Don’t re-code when you can re-configure

A common problem that you see being discussed on the LabVIEW user forums comes from people who hard-code configuration data in their programs. Often they will be complaining about things like how long it takes to maintain all the different versions of their application, when in truth the only difference between “versions” is the contents of a few constants on a block diagram. Ultimately, these folks may realize that putting configuration data is constants is not good, but they may feel like they are skilled enough, or don’t have enough time, to do anything better.

i suppose that the fundamental trouble is that it is way too easy to drop down a constant and type in some configuration data. Unfortunately, you can end up in a situation where you are constantly having to go back and manipulate or manage this “easy” solution. The good news however, is that it is not hard to come up with a really good way of handling configuration data.

Data Abstraction

The first step to really fixing the problem is to draw a distinction between two things that we typically hold as being the same. Namely, what a particular parameter represents or means, and the parameter’s value. What we need to do is develop a mechanism for obtaining parameter’s value based on what that value represents. Or to say it differently, we need to replace the constant containing a set parameter value with a VI that can return a value based on the parameter’s logical identity. I want to be able to say, for example, “What is the name of the directory where I should store the data files?” and have this VI return the parameter’s current value. Assuming that the configured value is stored outside the code itself, you can change that value to anything you want, anytime you want, without modifying a bit of code.

In terms of where to store this configuration that is outside the code, there are several options:

  • A configuration file on disk
  • Local or networked database
  • The Windows registry

Each of these options has a place but at this point the important point is that you have it somewhere outside the code. Once you have accomplished that, changing the data’s location from say an INI file to a database is comparatively trivial. With that point in mind, here is the code that I use to read data from the application’s ini file. I will put this code is a VI named for the parameter it is reading and use it in place of the constants that I would otherwise use. To make it easy to reuse, you might want to put it in a VI template file. The remainder of this post will concentrate on how the code works.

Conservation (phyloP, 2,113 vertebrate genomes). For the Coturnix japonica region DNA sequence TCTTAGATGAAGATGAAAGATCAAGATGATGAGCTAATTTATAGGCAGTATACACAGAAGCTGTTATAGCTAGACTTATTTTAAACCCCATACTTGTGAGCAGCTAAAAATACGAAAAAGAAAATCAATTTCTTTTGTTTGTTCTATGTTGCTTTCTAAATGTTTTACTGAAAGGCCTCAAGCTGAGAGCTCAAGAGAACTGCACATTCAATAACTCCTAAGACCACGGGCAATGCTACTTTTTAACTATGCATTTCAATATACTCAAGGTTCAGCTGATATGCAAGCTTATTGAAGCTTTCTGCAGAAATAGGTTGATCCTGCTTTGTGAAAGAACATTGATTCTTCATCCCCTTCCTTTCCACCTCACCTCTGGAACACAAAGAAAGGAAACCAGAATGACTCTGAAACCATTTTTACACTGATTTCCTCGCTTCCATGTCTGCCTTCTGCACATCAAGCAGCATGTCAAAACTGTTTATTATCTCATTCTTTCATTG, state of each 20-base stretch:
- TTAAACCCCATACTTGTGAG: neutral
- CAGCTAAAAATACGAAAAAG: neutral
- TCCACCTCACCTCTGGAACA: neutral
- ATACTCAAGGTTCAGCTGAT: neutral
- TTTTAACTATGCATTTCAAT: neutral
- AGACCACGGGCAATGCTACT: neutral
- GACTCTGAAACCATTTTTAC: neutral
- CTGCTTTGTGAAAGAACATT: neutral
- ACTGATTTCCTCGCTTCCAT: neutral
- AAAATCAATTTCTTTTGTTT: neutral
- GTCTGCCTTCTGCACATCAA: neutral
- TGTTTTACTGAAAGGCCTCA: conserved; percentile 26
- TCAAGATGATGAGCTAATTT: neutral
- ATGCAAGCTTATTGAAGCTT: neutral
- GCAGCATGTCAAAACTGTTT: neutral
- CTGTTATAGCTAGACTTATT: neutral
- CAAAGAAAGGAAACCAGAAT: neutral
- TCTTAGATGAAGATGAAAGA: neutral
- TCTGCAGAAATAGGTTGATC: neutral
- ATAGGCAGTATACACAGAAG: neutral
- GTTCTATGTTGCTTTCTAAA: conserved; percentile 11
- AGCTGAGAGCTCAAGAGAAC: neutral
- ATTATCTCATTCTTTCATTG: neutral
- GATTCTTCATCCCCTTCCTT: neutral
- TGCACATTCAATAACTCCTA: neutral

ini-based parameter reader

The first thing you’ll notice is that it takes the basic structure of a self-initializing functional global variable, or FGV. Remember that the point of this VI is to replace a constant, but you don’t want to have the code re-reading the configuration file every time that it is called. Using a FGV structure allows the code to automatically load the required data the first time it’s needed, and thereafter use the buffered value. Note that if the file ini file operations fail for whatever reason, the logic will also attempt to reread the file each time it is called. Feel free to remove this logic if you desire, but it can be useful.

Next, consider how I derive the path to the ini file. This logic is based on (and simplified by) the conventions that I follow for naming things. All the files associated with a project like my “Ultimate Data Logger” will reside in the directory:

c:/workspace/projects/Ultimate Data Logger

Likewise, the name of the project file itself will be Ultimate Data Logger.lvproj, the name of the top-level VI will be Ultimate Data, the name of the executable that is eventually built will be Ultimate Data Logger.exe and it will be installed in the directory Ultimate Data Logger on the target machine. Moreover, due to the way that Windows works, the name of the ini file associated with that executable must be Ultimate Data Logger.ini. Consequently, simply knowing the name of the application directory will tell me the name of the ini file. All I need to do is add the “.ini” file extension.

When using this logic, you will need to define the desired data value’s logical identity. In the context of this VI, that identity is defined by the Section and Key values on the block diagram. In this definition, the Section value should be seen as a broad category that includes several Keys or individual values. For example, you might have a section “file paths” that includes all the paths that your application needs so in that section you would find keys like “data file destination” or “import directory”.

Obviously, you will also need to change the datatype of the data being obtained from the ini file. This job is easy because the low-level configuration file VIs are all polymorphic and so will adjust to the datatype you wire to them. A couple of recommendations I would offer is to not store paths as paths, but rather convert them to strings and then save the string. Either way will work, but saving paths as strings produces a result that is more human-readable in the ini file. Likewise, when you are working with strings, there is an optional input on the VI that tells the function to save and read the data as “raw” strings. Always wire a true Boolean constant to these inputs.

Finally, note that the code includes the logic to create the section and key in the ini file, if they do not already exist. This is something that I have found useful, but if you don’t feel free to remove it as you see fit.

This basic structure works well for parameters that have single values, but what about if you have a parameter that is associated with a several values, like a cluster? That’s a situation we will deal with — real soon.

Until next time…


Leave a Reply